Designing Google Glass You’ll Actually Want to Wear

shutterstock_184436732.jpg

Leslie Muller, VP of Design at Marchon, talks to Women 2.0 about her art-centric background, wearable tech and the two innovation labs she helped to launch.By Jasmine France (Contributing Writer, Women 2.0)

Wearable technology is arguably one of the hottest topics in the Silicon Valley and beyond right now, and the battle of the form factor is in full swing. Among them is Google Glass, which has garnered a fair amount of criticism for its unhip design. But plenty of people are looking to change that.

One of those is Leslie Muller, VP of Design at Marchon Eyewear. Leslie works behind the scenes, partnering with top brands to understand what women want in the merging of technology in fashion. To help answer this question, she co-created an innovation lab called The Shop, which has outposts on both coasts.

I sat down with Leslie to talk about The Shop and the DVF Made for Glass project, in which Diane von Furstenberg became the first designer to offer a limited-edition collection of frames designed exclusively for Glass.

Women 2.0: Tell us about yourself. What’s your background?

Leslie Muller: I’m going to rewind the tape going back. I grew up with graphic designer parents, so we really lived in a lab of a house. My mom built a lot of our furniture, and we were allowed to draw on the walls and rollerskate in the house. I ended up going to school for fine arts in my undergrad, but it didn’t take me long to realize that there weren’t many jobs for painters. I wound up getting a job in the East Village running a gallery that was a part of the first maker movement in NY in the late eighties and early nineties.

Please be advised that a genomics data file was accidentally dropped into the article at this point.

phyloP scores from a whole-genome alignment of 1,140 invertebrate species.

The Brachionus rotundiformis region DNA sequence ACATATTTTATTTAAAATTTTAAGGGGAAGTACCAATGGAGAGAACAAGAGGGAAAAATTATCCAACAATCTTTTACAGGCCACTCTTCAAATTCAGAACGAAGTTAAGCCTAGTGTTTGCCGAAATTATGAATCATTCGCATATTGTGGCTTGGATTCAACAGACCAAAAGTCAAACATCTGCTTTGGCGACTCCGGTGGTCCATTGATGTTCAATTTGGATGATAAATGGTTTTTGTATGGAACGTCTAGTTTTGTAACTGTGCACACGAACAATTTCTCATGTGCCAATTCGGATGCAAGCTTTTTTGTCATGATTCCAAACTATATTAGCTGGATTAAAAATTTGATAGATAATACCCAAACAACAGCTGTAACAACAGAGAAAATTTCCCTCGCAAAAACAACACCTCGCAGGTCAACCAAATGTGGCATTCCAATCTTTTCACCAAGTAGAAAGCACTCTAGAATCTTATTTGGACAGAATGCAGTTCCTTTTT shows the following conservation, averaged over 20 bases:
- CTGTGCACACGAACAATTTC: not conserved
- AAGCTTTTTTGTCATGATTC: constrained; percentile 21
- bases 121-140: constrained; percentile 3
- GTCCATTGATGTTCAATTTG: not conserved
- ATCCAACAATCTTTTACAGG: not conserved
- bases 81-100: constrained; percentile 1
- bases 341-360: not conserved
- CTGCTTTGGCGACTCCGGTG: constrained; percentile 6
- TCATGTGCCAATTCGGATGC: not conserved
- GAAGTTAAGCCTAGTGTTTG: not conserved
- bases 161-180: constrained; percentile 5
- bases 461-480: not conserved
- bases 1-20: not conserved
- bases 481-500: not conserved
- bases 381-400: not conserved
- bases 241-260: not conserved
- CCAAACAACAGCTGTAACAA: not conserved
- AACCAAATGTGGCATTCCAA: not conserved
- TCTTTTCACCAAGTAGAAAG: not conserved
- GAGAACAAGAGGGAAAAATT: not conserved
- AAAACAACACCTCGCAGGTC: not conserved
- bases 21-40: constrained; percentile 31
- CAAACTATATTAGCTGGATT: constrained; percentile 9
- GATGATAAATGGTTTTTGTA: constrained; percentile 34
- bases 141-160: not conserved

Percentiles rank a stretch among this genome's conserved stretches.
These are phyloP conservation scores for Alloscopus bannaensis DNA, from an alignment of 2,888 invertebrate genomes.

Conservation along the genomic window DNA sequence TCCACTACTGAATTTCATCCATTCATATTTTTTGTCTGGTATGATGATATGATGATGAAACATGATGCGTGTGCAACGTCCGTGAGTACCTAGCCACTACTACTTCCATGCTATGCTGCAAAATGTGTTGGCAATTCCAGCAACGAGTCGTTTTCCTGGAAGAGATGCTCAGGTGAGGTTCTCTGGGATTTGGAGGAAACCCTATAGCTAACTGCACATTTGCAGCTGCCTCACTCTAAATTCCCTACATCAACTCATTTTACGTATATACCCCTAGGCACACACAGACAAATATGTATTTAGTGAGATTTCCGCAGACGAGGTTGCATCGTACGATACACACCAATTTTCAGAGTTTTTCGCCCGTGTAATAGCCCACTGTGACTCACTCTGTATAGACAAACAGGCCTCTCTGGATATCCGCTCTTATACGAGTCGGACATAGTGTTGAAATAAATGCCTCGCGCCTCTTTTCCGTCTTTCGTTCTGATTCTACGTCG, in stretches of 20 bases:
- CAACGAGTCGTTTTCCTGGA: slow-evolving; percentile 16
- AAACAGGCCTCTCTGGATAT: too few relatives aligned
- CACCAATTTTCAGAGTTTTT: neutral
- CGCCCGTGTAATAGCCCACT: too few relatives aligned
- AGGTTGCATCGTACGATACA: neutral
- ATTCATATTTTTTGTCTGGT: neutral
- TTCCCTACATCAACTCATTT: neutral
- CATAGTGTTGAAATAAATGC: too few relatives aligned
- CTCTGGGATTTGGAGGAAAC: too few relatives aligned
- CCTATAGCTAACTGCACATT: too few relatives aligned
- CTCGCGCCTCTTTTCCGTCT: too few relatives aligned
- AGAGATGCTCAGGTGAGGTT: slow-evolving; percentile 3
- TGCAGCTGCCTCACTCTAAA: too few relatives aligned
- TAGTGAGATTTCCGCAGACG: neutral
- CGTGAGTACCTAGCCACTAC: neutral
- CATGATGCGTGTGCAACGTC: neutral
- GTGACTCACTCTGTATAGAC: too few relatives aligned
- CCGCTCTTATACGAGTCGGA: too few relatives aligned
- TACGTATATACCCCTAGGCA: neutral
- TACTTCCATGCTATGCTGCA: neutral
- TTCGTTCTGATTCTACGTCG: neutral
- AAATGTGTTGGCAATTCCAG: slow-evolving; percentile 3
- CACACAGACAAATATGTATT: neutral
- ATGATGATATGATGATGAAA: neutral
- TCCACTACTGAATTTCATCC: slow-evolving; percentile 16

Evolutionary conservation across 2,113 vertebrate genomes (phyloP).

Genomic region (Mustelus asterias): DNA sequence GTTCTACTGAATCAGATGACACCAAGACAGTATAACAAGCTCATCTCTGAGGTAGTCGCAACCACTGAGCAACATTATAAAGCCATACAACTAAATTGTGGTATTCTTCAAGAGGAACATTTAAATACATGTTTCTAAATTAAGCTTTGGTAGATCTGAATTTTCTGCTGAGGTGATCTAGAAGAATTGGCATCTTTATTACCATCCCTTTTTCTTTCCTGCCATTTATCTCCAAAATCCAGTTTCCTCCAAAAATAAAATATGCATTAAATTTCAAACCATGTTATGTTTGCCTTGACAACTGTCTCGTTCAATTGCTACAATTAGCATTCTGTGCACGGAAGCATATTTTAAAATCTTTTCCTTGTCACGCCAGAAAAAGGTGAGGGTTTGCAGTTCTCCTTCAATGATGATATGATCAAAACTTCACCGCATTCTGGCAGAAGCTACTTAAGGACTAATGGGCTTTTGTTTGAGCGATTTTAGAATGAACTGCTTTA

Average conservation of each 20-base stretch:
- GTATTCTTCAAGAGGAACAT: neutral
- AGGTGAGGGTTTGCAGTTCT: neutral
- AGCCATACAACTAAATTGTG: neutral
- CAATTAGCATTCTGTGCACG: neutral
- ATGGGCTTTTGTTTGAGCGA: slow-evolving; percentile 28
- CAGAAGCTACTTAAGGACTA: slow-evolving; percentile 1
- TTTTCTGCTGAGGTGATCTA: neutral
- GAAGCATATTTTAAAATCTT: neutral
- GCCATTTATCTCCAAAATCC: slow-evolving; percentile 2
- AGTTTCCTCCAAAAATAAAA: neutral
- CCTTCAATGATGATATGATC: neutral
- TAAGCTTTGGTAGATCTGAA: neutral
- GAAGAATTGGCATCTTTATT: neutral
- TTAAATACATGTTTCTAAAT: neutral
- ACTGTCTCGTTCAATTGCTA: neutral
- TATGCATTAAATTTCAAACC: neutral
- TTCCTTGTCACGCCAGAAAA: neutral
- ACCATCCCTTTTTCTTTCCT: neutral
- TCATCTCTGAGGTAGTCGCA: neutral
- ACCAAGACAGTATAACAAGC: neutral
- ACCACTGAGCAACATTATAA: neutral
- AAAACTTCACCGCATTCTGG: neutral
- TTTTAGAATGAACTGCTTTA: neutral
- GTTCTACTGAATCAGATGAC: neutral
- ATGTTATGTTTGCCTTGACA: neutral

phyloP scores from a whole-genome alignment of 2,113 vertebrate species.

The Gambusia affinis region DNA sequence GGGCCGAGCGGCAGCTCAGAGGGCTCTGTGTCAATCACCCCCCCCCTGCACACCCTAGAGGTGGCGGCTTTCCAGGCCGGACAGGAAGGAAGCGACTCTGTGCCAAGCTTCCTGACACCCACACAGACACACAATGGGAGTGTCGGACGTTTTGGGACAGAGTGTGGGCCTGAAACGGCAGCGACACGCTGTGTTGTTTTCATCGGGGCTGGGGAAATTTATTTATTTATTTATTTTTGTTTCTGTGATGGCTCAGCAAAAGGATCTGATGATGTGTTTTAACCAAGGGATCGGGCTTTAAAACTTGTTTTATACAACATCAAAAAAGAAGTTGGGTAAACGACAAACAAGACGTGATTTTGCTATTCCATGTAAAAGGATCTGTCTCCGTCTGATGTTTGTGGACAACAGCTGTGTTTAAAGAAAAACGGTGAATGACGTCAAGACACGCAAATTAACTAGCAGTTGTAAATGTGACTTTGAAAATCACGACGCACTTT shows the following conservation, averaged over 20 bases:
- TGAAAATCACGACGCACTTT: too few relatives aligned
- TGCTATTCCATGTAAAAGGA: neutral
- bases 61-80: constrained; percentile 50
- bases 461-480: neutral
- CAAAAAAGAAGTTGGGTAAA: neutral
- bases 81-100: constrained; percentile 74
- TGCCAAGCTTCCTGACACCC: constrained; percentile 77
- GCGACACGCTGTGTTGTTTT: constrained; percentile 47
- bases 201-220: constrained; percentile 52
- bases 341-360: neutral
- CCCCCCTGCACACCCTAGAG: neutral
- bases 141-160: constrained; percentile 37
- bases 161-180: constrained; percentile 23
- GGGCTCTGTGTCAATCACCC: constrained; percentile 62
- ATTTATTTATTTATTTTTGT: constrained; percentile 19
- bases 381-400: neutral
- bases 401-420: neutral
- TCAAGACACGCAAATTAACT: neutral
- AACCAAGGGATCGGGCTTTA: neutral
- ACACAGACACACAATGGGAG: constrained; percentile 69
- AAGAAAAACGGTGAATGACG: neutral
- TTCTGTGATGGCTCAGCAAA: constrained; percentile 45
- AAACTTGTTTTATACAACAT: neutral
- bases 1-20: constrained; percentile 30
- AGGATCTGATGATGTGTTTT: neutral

The gallery was full of functional art – tables, chairs and lamps – made by artists and designers, and I was helping designers evolve their designs. This inspired me to get my graduate degree in industrial design. I was interested in both fashion and science, and I ended up in the eyewear industry with my first corporate job at Bausch and Lomb, where Ivy Ross was one of my mentors.

Fast-forward to now and she’s the “Fearless Leader of Glass” at Google.

Women 2.0: What piqued your interest in wearable technology?

Leslie Muller: Well, I’ve been wearing wearable technology since I was 14, meaning I wear glasses. Eyewear has been one of the most successful pieces of technology going back, I don’t know 700 years. Now, it’s on track to be doing many other things besides vision correction.

Two years ago, wearable tech became this movement, and it’s right in line with Marchon and the brands we have. It’s no longer just eyewear; it’s becoming a platform.